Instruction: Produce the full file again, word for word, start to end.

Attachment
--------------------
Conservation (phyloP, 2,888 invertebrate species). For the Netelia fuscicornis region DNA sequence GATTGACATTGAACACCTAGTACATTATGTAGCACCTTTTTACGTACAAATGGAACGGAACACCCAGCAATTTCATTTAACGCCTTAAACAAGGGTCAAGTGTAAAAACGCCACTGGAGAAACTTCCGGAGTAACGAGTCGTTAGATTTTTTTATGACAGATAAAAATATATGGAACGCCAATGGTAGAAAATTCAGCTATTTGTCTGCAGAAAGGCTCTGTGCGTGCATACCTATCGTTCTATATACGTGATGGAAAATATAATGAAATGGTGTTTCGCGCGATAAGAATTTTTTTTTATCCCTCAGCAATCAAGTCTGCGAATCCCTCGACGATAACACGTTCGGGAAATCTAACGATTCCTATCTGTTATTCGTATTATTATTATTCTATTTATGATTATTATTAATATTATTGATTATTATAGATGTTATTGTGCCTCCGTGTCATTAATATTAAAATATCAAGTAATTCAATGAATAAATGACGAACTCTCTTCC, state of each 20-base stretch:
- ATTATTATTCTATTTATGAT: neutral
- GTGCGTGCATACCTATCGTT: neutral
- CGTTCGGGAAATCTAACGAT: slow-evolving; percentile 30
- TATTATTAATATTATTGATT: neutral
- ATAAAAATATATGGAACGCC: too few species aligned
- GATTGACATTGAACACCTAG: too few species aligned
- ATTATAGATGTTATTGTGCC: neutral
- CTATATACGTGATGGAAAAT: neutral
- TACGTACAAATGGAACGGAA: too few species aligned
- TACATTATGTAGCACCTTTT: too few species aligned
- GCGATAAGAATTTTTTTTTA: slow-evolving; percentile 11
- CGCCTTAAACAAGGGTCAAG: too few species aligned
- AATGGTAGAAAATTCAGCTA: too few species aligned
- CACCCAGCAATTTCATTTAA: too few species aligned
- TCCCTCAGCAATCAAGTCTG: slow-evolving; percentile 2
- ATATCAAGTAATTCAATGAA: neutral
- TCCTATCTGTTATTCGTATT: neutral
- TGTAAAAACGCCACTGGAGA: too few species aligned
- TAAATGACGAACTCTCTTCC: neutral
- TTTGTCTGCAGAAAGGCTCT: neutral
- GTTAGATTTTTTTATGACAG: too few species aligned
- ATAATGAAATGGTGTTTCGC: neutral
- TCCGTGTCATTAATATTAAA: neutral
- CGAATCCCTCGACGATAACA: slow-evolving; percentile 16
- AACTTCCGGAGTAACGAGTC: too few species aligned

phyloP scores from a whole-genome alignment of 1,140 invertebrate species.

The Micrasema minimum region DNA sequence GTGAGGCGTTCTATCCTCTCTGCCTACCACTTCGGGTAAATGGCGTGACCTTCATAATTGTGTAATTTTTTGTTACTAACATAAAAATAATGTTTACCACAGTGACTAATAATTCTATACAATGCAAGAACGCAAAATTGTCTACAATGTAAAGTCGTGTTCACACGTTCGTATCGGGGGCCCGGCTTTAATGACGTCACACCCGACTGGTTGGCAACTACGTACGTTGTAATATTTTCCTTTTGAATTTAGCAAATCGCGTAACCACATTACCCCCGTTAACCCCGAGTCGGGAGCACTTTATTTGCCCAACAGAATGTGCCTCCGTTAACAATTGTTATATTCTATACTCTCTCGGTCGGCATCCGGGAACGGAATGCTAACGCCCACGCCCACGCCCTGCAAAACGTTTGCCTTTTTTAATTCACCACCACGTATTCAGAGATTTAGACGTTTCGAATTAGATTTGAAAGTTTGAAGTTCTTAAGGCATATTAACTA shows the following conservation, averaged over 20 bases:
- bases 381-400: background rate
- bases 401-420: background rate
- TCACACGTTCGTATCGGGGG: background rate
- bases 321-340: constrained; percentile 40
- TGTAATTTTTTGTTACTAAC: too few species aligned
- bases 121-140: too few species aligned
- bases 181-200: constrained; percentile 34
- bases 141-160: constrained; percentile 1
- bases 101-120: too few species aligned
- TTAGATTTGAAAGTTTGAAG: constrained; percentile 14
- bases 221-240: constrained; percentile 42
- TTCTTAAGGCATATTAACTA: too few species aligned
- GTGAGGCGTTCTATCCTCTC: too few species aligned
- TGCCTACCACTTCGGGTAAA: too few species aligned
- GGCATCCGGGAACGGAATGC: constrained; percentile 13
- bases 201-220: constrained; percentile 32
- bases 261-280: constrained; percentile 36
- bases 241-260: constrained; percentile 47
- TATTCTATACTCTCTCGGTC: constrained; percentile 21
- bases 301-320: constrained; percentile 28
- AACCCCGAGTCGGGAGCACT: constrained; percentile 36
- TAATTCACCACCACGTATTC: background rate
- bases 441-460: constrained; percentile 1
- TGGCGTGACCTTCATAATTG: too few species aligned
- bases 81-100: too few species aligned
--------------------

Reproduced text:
Conservation (phyloP, 2,888 invertebrate species). For the Netelia fuscicornis region DNA sequence GATTGACATTGAACACCTAGTACATTATGTAGCACCTTTTTACGTACAAATGGAACGGAACACCCAGCAATTTCATTTAACGCCTTAAACAAGGGTCAAGTGTAAAAACGCCACTGGAGAAACTTCCGGAGTAACGAGTCGTTAGATTTTTTTATGACAGATAAAAATATATGGAACGCCAATGGTAGAAAATTCAGCTATTTGTCTGCAGAAAGGCTCTGTGCGTGCATACCTATCGTTCTATATACGTGATGGAAAATATAATGAAATGGTGTTTCGCGCGATAAGAATTTTTTTTTATCCCTCAGCAATCAAGTCTGCGAATCCCTCGACGATAACACGTTCGGGAAATCTAACGATTCCTATCTGTTATTCGTATTATTATTATTCTATTTATGATTATTATTAATATTATTGATTATTATAGATGTTATTGTGCCTCCGTGTCATTAATATTAAAATATCAAGTAATTCAATGAATAAATGACGAACTCTCTTCC, state of each 20-base stretch:
- ATTATTATTCTATTTATGAT: neutral
- GTGCGTGCATACCTATCGTT: neutral
- CGTTCGGGAAATCTAACGAT: slow-evolving; percentile 30
- TATTATTAATATTATTGATT: neutral
- ATAAAAATATATGGAACGCC: too few species aligned
- GATTGACATTGAACACCTAG: too few species aligned
- ATTATAGATGTTATTGTGCC: neutral
- CTATATACGTGATGGAAAAT: neutral
- TACGTACAAATGGAACGGAA: too few species aligned
- TACATTATGTAGCACCTTTT: too few species aligned
- GCGATAAGAATTTTTTTTTA: slow-evolving; percentile 11
- CGCCTTAAACAAGGGTCAAG: too few species aligned
- AATGGTAGAAAATTCAGCTA: too few species aligned
- CACCCAGCAATTTCATTTAA: too few species aligned
- TCCCTCAGCAATCAAGTCTG: slow-evolving; percentile 2
- ATATCAAGTAATTCAATGAA: neutral
- TCCTATCTGTTATTCGTATT: neutral
- TGTAAAAACGCCACTGGAGA: too few species aligned
- TAAATGACGAACTCTCTTCC: neutral
- TTTGTCTGCAGAAAGGCTCT: neutral
- GTTAGATTTTTTTATGACAG: too few species aligned
- ATAATGAAATGGTGTTTCGC: neutral
- TCCGTGTCATTAATATTAAA: neutral
- CGAATCCCTCGACGATAACA: slow-evolving; percentile 16
- AACTTCCGGAGTAACGAGTC: too few species aligned

phyloP scores from a whole-genome alignment of 1,140 invertebrate species.

The Micrasema minimum region DNA sequence GTGAGGCGTTCTATCCTCTCTGCCTACCACTTCGGGTAAATGGCGTGACCTTCATAATTGTGTAATTTTTTGTTACTAACATAAAAATAATGTTTACCACAGTGACTAATAATTCTATACAATGCAAGAACGCAAAATTGTCTACAATGTAAAGTCGTGTTCACACGTTCGTATCGGGGGCCCGGCTTTAATGACGTCACACCCGACTGGTTGGCAACTACGTACGTTGTAATATTTTCCTTTTGAATTTAGCAAATCGCGTAACCACATTACCCCCGTTAACCCCGAGTCGGGAGCACTTTATTTGCCCAACAGAATGTGCCTCCGTTAACAATTGTTATATTCTATACTCTCTCGGTCGGCATCCGGGAACGGAATGCTAACGCCCACGCCCACGCCCTGCAAAACGTTTGCCTTTTTTAATTCACCACCACGTATTCAGAGATTTAGACGTTTCGAATTAGATTTGAAAGTTTGAAGTTCTTAAGGCATATTAACTA shows the following conservation, averaged over 20 bases:
- bases 381-400: background rate
- bases 401-420: background rate
- TCACACGTTCGTATCGGGGG: background rate
- bases 321-340: constrained; percentile 40
- TGTAATTTTTTGTTACTAAC: too few species aligned
- bases 121-140: too few species aligned
- bases 181-200: constrained; percentile 34
- bases 141-160: constrained; percentile 1
- bases 101-120: too few species aligned
- TTAGATTTGAAAGTTTGAAG: constrained; percentile 14
- bases 221-240: constrained; percentile 42
- TTCTTAAGGCATATTAACTA: too few species aligned
- GTGAGGCGTTCTATCCTCTC: too few species aligned
- TGCCTACCACTTCGGGTAAA: too few species aligned
- GGCATCCGGGAACGGAATGC: constrained; percentile 13
- bases 201-220: constrained; percentile 32
- bases 261-280: constrained; percentile 36
- bases 241-260: constrained; percentile 47
- TATTCTATACTCTCTCGGTC: constrained; percentile 21
- bases 301-320: constrained; percentile 28
- AACCCCGAGTCGGGAGCACT: constrained; percentile 36
- TAATTCACCACCACGTATTC: background rate
- bases 441-460: constrained; percentile 1
- TGGCGTGACCTTCATAATTG: too few species aligned
- bases 81-100: too few species aligned